See how well you do on Google’s Phishing Quiz (you can make up a fake email address to use) – some are genuine, some are trying to steal information. Can you spot which is which?
• Phishing: Spot and report scam emails, texts, websites and calls, from the National Cyber Security Centre
2. Logging on, to your computer
Some phishing attempts are a bit more involved. You might get a phone call from someone claiming that ‘bad people’ have ‘got into your internet’ and you need to take immediate action to prevent being cut off. Sometimes the scammers pretend to be from a well-known computer company (such as Microsoft) or from the company that provides you with your broadband internet.
Sometimes they’ll try and engage you in conversation – this is ‘social engineering’. This is a to try and gain your trust while keeping you anxious that something has gone wrong and which they are going to help you with. They may even use some tricks to convince you they’re legitimate. If you use a Windows computer they might ask you to open up the Event Viewer and count the errors, suggesting that there’s a problem (in reality it’s all pretty normal and harmless).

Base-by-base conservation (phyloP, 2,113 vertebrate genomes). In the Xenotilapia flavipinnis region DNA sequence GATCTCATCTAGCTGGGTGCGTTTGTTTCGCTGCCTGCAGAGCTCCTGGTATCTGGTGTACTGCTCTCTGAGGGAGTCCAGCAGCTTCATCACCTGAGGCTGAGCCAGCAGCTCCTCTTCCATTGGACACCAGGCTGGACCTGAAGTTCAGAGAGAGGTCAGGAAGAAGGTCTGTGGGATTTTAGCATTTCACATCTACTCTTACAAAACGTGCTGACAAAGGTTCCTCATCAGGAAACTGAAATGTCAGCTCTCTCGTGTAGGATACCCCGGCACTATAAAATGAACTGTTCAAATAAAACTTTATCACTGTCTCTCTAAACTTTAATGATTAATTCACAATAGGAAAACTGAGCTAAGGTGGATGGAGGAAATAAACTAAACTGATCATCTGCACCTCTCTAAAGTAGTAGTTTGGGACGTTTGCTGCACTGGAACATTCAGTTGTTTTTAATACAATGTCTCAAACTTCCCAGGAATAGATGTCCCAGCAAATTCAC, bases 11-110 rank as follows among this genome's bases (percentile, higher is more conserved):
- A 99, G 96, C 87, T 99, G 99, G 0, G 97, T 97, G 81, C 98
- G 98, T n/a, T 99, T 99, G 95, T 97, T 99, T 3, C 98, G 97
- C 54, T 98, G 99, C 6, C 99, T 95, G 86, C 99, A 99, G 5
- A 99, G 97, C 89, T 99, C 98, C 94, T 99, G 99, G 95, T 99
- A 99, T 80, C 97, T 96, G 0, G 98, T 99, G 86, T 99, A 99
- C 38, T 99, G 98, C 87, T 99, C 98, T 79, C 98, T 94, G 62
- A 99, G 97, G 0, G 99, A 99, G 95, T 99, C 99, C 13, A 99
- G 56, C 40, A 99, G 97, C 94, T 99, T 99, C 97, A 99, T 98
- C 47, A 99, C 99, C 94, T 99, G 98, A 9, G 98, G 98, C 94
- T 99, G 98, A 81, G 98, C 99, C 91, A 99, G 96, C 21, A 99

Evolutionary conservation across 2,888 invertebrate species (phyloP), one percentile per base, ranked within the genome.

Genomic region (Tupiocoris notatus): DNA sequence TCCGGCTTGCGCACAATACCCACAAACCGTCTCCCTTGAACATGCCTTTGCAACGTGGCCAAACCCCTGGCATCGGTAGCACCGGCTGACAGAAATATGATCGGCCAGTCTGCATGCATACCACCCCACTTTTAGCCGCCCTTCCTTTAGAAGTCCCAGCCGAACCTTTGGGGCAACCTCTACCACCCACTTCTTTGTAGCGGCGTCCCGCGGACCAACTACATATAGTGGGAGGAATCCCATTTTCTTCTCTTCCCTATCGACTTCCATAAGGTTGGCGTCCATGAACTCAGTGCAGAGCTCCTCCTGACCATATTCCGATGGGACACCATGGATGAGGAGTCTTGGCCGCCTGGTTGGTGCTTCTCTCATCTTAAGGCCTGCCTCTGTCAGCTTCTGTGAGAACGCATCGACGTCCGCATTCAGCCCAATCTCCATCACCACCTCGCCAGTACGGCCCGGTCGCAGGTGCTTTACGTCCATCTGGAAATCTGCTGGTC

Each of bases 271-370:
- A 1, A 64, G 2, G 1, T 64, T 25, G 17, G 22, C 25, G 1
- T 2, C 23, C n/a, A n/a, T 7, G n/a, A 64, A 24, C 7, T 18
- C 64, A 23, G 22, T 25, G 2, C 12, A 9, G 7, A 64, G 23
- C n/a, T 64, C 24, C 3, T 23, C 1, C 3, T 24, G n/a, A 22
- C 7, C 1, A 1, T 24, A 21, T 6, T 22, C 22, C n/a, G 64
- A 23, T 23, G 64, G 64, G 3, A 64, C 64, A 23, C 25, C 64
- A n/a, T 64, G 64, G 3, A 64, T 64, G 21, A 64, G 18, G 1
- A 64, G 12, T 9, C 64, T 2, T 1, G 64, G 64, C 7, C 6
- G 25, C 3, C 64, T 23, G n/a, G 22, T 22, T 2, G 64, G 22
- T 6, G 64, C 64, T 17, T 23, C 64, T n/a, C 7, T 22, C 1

The next thing they might want you to do is to download some ‘desktop sharing’ software onto your computer. The software is real enough (and can be used genuinely to help people) but in this case they want to be able to access your computer and cause havoc. What they probably want to do is see if you have online banking (so they can steal your money) or they might delete some important files and say they’ll give them back only if you pay them. Don’t let them in!
How to stay safe: you can just hang up! Definitely don’t download any software, don’t visit any links they suggest you go to and don’t give them any information.
• Remote access scams: the call that could wipe out your life savings (Nov 2020) Which?
• Who scams the scammers? Meet the scambaiters (October 2021) The Observer
3. And you are…?
This ‘friend in need’ scam will likely come via WhatsApp. Someone pretending to be a family member or friend gets in touch claiming they’re contacting you from a new phone after their old one was lost or stolen. They then claim they need money for some urgent reason and ask you to send them some via online banking.
This scam relies on people’s kindness and goodwill, and not wanting to be seen to be stingy or unhelpful, but sadly it causes thousands of pounds to be stolen and it’s often very difficult to recover that money.
How to stay safe: be suspicious. Try and contact your friend / family member in another way to check it’s really them. Or do a bit of social engineering yourself – make up something and ask them about it. Rather than admit they don’t know about it they’ll probably answer ‘yes’ and give themselves away!